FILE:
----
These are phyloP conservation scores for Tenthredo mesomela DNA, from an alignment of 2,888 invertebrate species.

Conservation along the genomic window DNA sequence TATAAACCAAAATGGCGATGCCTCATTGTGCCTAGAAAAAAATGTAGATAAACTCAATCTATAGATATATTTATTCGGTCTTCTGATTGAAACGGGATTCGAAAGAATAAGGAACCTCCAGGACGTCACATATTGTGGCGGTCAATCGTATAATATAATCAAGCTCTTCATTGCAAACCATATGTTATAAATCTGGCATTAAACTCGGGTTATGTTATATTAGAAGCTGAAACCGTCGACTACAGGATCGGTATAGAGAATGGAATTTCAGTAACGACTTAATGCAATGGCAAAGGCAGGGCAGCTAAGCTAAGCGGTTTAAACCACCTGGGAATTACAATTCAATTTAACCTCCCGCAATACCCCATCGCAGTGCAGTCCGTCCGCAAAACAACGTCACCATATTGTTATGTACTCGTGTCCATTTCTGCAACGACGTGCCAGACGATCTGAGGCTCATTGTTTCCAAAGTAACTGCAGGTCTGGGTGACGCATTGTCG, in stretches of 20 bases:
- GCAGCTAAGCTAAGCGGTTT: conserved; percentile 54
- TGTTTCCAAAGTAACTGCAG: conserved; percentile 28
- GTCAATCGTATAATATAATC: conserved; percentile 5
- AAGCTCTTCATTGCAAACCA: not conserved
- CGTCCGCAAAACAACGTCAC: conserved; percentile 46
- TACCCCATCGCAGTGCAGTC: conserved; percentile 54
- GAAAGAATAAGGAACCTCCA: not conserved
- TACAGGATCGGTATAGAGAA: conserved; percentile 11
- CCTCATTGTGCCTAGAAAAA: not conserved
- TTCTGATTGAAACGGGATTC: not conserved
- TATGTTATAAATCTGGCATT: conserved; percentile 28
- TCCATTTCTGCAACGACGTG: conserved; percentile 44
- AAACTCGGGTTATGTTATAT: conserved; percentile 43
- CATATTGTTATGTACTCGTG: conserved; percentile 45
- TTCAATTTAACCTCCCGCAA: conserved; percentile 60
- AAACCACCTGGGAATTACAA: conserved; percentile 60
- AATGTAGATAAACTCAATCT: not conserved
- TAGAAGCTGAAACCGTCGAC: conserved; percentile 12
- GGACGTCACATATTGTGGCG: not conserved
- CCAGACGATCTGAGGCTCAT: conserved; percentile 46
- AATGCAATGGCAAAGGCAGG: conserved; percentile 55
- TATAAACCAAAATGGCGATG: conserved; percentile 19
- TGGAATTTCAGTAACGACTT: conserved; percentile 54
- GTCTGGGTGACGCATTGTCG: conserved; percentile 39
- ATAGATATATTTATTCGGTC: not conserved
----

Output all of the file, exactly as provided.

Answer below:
These are phyloP conservation scores for Tenthredo mesomela DNA, from an alignment of 2,888 invertebrate species.

Conservation along the genomic window DNA sequence TATAAACCAAAATGGCGATGCCTCATTGTGCCTAGAAAAAAATGTAGATAAACTCAATCTATAGATATATTTATTCGGTCTTCTGATTGAAACGGGATTCGAAAGAATAAGGAACCTCCAGGACGTCACATATTGTGGCGGTCAATCGTATAATATAATCAAGCTCTTCATTGCAAACCATATGTTATAAATCTGGCATTAAACTCGGGTTATGTTATATTAGAAGCTGAAACCGTCGACTACAGGATCGGTATAGAGAATGGAATTTCAGTAACGACTTAATGCAATGGCAAAGGCAGGGCAGCTAAGCTAAGCGGTTTAAACCACCTGGGAATTACAATTCAATTTAACCTCCCGCAATACCCCATCGCAGTGCAGTCCGTCCGCAAAACAACGTCACCATATTGTTATGTACTCGTGTCCATTTCTGCAACGACGTGCCAGACGATCTGAGGCTCATTGTTTCCAAAGTAACTGCAGGTCTGGGTGACGCATTGTCG, in stretches of 20 bases:
- GCAGCTAAGCTAAGCGGTTT: conserved; percentile 54
- TGTTTCCAAAGTAACTGCAG: conserved; percentile 28
- GTCAATCGTATAATATAATC: conserved; percentile 5
- AAGCTCTTCATTGCAAACCA: not conserved
- CGTCCGCAAAACAACGTCAC: conserved; percentile 46
- TACCCCATCGCAGTGCAGTC: conserved; percentile 54
- GAAAGAATAAGGAACCTCCA: not conserved
- TACAGGATCGGTATAGAGAA: conserved; percentile 11
- CCTCATTGTGCCTAGAAAAA: not conserved
- TTCTGATTGAAACGGGATTC: not conserved
- TATGTTATAAATCTGGCATT: conserved; percentile 28
- TCCATTTCTGCAACGACGTG: conserved; percentile 44
- AAACTCGGGTTATGTTATAT: conserved; percentile 43
- CATATTGTTATGTACTCGTG: conserved; percentile 45
- TTCAATTTAACCTCCCGCAA: conserved; percentile 60
- AAACCACCTGGGAATTACAA: conserved; percentile 60
- AATGTAGATAAACTCAATCT: not conserved
- TAGAAGCTGAAACCGTCGAC: conserved; percentile 12
- GGACGTCACATATTGTGGCG: not conserved
- CCAGACGATCTGAGGCTCAT: conserved; percentile 46
- AATGCAATGGCAAAGGCAGG: conserved; percentile 55
- TATAAACCAAAATGGCGATG: conserved; percentile 19
- TGGAATTTCAGTAACGACTT: conserved; percentile 54
- GTCTGGGTGACGCATTGTCG: conserved; percentile 39
- ATAGATATATTTATTCGGTC: not conserved